Headline: "Corn fuel now at N.Y. pumps"

Headline: "Corn fuel now at N.Y. pumps"

OR: Cheap fun in the summertime

It's the holiday weekend and you just shelled out $75 for a fresh tank of gas and you're realizing you don't buy gas any more — you invest in it.

And you're thinking wouldn't it be nice if you could just park that tankful of super premium in the driveway and let it collect a little overnight interest. By Tuesday it could be worth $85, at least.

So you've resigned yourself to having no particular place to go this weekend, and that's fine. Maybe even patriotic. Even when you're investing at the pump, you're not exactly buying local.

So here are a few petroleum-free things to do this weekend that won't cost much more than a pint of regular and might make you feel good about yourself in the bargain:

Our pioneer ancestors, tired of trekking forever west and grousing about the high cost of salt pork, used to amuse themselves by putting a piece of grass lengthwise between their thumbs and blowing into their knuckles.

The resultant squeal kept boredom and coyotes at bay, at least for a while. Some wagon trains had entire knuckle-blowing orchestras.

Carbon usage: zero. Cost: zero

It's never too early to search out and destroy those pesky PI patches the family dog or cat loves to frolic in. Rather than use some expensive petroleum-derived weed killer, just get a spray bottle and fill it full of balsamic vinegar. Works fine against poison ivy and other living things. Bring a squeeze bottle of olive oil and make a "super-natural" salad that every raccoon and squirrel in the neighborhood will love you for.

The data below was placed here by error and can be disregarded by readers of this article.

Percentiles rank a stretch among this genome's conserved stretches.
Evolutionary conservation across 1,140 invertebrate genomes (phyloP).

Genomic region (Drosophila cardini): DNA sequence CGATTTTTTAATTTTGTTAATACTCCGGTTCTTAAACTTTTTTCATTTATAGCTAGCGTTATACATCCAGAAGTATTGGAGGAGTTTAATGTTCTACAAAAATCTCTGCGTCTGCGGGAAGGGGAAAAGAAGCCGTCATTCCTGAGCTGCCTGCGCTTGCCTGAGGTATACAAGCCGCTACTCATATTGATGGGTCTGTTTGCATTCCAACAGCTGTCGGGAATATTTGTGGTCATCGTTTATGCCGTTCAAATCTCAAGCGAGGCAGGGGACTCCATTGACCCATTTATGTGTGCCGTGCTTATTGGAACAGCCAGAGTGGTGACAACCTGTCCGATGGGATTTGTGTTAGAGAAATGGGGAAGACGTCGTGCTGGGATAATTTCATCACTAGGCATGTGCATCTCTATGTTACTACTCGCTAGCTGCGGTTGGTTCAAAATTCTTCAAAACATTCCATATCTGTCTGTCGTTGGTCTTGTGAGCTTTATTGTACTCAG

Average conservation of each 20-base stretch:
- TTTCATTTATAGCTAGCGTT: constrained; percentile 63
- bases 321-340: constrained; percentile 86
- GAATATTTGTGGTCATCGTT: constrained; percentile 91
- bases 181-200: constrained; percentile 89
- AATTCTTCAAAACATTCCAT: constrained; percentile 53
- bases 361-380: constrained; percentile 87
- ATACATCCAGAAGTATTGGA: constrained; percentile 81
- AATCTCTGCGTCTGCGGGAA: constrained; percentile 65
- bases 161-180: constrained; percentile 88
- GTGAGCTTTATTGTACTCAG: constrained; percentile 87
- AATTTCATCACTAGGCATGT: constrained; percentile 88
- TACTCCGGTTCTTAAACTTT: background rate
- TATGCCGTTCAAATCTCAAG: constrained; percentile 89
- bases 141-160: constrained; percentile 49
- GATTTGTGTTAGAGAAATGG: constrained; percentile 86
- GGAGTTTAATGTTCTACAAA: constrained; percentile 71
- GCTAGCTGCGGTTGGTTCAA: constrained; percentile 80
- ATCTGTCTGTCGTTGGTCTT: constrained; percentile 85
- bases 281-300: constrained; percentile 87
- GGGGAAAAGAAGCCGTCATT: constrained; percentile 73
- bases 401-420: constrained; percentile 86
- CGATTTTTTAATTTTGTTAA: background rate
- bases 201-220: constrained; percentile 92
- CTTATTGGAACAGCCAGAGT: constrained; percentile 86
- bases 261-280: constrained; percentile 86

Carbon usage: zero. Cost: $1.49, on sale this weekend.

Just kidding. Exxon's first-quarter profits for this year rose to $9.28 billion from $8.4 billion in the comparable period a year earlier. No matter how long you invest in your car's gasoline, you'll never come close to matching Exxon's glowing example of supply-and-demand economic theory: They have all the supply and you and I have all the demand.

This weekend, when demand is always especially high and Exxon is always willing to increase prices accordingly, take a moment to reflect on how much sweeter life would be if that supply-demand ratio was reversed.

Reporter Jeremiah Horrigan, who is composed of 18 percent carbon, can be reached at jhorrigan@th-record.com